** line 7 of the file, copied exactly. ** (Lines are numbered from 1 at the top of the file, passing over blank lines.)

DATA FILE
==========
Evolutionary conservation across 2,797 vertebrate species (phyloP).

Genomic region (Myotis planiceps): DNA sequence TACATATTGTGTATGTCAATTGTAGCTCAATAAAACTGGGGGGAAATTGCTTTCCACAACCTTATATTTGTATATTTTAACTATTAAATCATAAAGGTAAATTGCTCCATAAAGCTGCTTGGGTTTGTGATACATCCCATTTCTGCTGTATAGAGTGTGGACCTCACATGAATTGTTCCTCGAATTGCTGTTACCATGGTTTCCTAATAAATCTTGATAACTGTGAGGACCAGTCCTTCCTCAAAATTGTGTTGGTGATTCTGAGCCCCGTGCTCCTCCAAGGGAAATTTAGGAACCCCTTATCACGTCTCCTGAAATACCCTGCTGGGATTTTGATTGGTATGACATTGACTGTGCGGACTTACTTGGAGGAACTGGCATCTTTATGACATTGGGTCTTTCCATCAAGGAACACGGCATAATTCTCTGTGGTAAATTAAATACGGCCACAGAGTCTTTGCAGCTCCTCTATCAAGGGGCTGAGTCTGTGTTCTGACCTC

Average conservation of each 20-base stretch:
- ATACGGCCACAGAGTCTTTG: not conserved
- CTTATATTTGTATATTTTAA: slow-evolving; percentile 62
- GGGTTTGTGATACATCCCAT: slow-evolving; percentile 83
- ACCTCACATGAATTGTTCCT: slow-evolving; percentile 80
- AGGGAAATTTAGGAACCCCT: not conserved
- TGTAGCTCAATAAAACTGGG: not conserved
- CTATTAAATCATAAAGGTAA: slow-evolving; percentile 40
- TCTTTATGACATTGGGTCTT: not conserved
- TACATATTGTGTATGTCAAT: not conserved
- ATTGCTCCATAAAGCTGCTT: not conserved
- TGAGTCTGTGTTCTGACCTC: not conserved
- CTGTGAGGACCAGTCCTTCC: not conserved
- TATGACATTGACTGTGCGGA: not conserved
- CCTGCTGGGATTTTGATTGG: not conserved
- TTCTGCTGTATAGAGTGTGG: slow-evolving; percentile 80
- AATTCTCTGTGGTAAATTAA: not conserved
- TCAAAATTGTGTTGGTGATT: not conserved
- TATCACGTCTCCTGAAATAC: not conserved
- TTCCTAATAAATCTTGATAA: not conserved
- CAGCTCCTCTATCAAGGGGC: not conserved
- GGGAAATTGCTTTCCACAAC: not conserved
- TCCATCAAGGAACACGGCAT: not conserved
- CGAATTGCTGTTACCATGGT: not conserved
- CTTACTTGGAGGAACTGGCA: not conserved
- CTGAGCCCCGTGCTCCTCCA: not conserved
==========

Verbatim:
- ACCTCACATGAATTGTTCCT: slow-evolving; percentile 80